Category Archives: Violence

Speech – Light Arizona Purple

Hello, friends…it’s been a while…

The following is a speech I made a year ago, in October 2015, well before this horrible campaign and election. I believe what I said applies even more now. I am less optimistic about changes now as I was when I wrote and presented this speech, but as individuals we have to keep changing our culture of violence. We just do. One on one on one…..

Thank you to all of you for your commitment to Ending Domestic Violence.

I am honored and grateful to be here as we begin Domestic Violence Awareness Month in Arizona.

I am a survivor of a 20-year marriage to a very intelligent psychological abuser. I needed and sought help from many sources, including 6 pastors in 4 states, police in two states, counselors, friends, family, physicians and one advocate.  Their counsel ranged from cluelessly dangerous to somewhat helpful.

In 2012, 12 years after leaving my abuser, I came to the office of the Arizona Coalition to End Sexual and Domestic Violence and told the advocate, “I can’t think, or make decisions, or trust, or relax, or move forward. I’m frozen. Do you think this might have something to do with Domestic Violence?” I was heard, educated, supported and referred to appropriate help. I am so grateful!

But my story is not what is important tonight. You can Google thousands of stories, images and details about Domestic Violence among millions and more millions of stories, told or untold.

It is the millions, and more millions I want to address.

Because they include you.

One out of 4 women are abused by a partner. One out of 7 men. On Indian reservations the statistics are much higher. Consider just 25% of all women whose stories are reported. Add to that all the women who have not reported their abuse. Add families who watch helplessly, or live on after burying murdered daughters or sisters. Add neighbors who watch and worry. Add First Responders who may risk their lives to investigate, and their families who worry, or who may also have buried someone who was protecting a victim. Add medical personnel who see the trauma in emergency rooms, doctor’s offices, and psychiatric settings. Add schools, with too many traumatized kids and missed days. Add employers. Add tireless and dedicated advocates. Add those who see the images on the news and other media. Add yourself. Add everyone else.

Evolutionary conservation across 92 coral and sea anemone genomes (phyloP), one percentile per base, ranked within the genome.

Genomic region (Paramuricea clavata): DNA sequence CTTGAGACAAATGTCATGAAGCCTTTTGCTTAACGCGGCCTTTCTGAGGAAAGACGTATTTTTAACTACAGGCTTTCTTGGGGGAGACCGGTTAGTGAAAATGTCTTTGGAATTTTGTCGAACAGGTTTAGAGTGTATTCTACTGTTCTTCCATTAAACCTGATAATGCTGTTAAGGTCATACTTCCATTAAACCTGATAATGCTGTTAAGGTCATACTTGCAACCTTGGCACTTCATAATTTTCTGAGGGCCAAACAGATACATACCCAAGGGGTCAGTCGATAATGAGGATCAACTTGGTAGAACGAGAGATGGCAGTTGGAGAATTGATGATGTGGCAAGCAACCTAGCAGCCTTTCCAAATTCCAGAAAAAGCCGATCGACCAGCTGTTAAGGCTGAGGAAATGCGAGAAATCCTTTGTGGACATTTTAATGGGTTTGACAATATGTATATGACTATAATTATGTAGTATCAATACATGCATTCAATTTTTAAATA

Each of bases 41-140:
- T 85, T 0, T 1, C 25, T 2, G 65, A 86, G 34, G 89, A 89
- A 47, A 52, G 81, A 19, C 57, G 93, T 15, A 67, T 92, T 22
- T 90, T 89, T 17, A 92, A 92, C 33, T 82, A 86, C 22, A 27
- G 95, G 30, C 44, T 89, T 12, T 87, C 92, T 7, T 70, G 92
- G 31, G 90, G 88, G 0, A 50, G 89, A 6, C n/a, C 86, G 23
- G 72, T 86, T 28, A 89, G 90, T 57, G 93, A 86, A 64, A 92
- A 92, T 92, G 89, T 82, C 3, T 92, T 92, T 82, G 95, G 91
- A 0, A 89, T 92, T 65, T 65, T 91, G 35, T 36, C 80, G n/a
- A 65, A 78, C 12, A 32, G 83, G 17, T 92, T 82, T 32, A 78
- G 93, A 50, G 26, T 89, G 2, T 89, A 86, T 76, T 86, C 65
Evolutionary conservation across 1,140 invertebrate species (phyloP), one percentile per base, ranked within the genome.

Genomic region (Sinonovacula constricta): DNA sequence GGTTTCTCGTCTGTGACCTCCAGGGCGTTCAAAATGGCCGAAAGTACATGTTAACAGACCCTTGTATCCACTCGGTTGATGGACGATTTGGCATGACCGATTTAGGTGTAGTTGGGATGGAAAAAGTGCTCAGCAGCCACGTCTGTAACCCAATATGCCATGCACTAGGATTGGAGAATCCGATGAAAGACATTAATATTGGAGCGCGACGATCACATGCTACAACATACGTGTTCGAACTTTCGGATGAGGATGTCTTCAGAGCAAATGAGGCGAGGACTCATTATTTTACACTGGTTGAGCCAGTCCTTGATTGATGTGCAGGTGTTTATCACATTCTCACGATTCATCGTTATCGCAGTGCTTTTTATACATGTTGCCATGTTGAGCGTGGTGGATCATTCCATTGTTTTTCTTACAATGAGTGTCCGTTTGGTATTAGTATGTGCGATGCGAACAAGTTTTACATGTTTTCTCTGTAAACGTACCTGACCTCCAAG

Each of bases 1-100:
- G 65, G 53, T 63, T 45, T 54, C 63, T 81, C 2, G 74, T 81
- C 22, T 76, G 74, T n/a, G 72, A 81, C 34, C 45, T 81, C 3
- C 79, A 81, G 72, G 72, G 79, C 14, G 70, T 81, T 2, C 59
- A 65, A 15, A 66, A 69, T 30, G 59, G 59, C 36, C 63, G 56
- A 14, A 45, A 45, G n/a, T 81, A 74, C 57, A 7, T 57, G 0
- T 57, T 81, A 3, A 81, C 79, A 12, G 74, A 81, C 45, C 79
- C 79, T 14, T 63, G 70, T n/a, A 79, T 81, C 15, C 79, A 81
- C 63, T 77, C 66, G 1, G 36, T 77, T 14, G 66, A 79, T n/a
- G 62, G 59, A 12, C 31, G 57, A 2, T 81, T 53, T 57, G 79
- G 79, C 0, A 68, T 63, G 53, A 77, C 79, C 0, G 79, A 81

We are all victims of Domestic Violence.

We are here tonight to Light Arizona Purple, and say together IT CAN STOP.

But to END Domestic Violence we must address the CAUSE, the machine that continues to produce Abusers and Victims.

This cause is A CULTURE OF VIOLENCE AGAINST WOMEN – and it is changing.

Programs are changing the culture: Wonderful programs have begun changing how children and youth understand behavior toward one another, how masculinity is defined, how girls and women are portrayed in advertising and media.

Media is changing the culture: NO MORE and other media blitzes are crucial, a counterpoint to much violence in other areas of media. The visibility of, and response to, violence against women via sports and entertainment has attracted attention and stimulated education and mindset change.

Grass-roots Education is changing the culture: in talks, events, and other avenues.

Victim’s services are changing the culture: providing supports and education for recovery, skills and new expectations for life without abuse – for children and adults.

VICTIMS FIND SAFETY AND ARE BELIEVED.  PERPETRATORS ARE INCREASINGLY BEING HELD ACCOUNTABLE.

BUT WE NEED TO DO MORE…AND DO IT NOW!  WHAT IS MISSING?

BYSTANDERS

Jackson Katz has posed the question that if 3% of men do violence against men, women, and children, violence that women have not been able to stop, what are the 97% of good men, the bystanders, doing?

What I want to point out is that WE ARE ALL BYSTANDERS, as WE ARE ALL VICTIMS.

We are all in this, like it or not.

Let me illustrate. In the past few weeks, I have experienced 3 incidents of males insulting females in social settings.

A man approached my female friend and me at a restaurant. He said the guests sitting near us must be teachers “Because they are women and talk a lot.” Then he made a joke that boy birds have beaks that are closed, but girl birds have beaks that are wide open.  We calmly told him he had the wrong audience and we didn’t like his joke. He simply moved away. If enough people don’t like his jokes about women, he might move on to healthier jokes. Our response was easy and private.